Thailand seems to be in the news again here and I wonder if you might talk about that a little bit from a supply security side of things. The other thing would be container capacity out there, things stacking up in remote places and what not. That would be the first operational question. Then Bob I wonder if you could expand a bit on your opening comments about sort of the new Mattel and the new decade we are looking at. What are we seeing executed this year and if there is anything you can sort of foreshadow for us next year what are the implications of the out-of-the-box thinking might be for play?

Robert Eckert

A couple of things. First as it relates to Thailand we have a good presence in Thailand. Our operations and supply chain really haven’t been materially affected by what is going on over there. In history, or at least in the 10 years since I have been here, there is usually 1-2 places that are of concern from a supply chain standpoint and we are not solely dependent on one area of the world. Even if we run into hiccups we generally have an ability to overcome those and I would say the situation in Thailand is consistent with that right now.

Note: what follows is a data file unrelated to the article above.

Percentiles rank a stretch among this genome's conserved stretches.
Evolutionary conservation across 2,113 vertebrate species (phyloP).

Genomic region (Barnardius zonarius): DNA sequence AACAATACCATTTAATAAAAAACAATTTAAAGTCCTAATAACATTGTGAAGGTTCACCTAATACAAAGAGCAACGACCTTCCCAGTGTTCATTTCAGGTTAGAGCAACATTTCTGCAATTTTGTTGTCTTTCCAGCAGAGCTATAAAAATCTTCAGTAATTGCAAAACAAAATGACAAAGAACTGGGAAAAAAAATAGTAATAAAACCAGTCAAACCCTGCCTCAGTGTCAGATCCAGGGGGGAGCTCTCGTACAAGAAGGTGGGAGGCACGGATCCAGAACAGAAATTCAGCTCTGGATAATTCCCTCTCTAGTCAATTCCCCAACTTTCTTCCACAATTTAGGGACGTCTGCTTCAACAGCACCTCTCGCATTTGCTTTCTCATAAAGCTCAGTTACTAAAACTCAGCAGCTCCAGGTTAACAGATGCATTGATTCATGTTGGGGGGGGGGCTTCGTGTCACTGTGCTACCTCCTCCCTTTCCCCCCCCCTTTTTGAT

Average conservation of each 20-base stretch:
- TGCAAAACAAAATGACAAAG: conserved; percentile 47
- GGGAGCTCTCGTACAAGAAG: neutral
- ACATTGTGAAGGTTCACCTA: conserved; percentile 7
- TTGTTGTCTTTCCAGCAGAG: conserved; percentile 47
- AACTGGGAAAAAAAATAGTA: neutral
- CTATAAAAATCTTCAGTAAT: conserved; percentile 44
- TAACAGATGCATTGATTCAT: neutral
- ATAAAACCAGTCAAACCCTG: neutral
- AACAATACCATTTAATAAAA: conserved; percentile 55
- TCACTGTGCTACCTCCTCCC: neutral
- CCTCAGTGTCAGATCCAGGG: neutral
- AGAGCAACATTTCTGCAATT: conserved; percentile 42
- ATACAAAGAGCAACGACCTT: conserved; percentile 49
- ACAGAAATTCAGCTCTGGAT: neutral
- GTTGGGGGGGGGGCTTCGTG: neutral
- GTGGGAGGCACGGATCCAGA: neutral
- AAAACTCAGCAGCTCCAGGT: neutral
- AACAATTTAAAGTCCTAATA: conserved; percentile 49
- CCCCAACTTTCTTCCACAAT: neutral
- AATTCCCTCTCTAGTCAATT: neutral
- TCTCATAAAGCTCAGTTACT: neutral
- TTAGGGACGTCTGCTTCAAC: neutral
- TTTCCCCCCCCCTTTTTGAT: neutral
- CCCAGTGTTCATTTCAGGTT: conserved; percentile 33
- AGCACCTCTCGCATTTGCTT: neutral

As you think about the company going forward I really think over the last decade we have been very focused and very disciplined and it has served us well. We have built shareholder value. We look at the benchmarks and what has happened over the past 10 years. I am generally pleased with the progress we have made. As we think about the company going forward one of the points I wanted to make in the opening comments is it is evolution, not revolution. We think there is a lot of potential and value in thinking more about play. Toys are certainly an important component of play. I think 10 years from now if all goes well we are going to continue being the leading toy company in the world.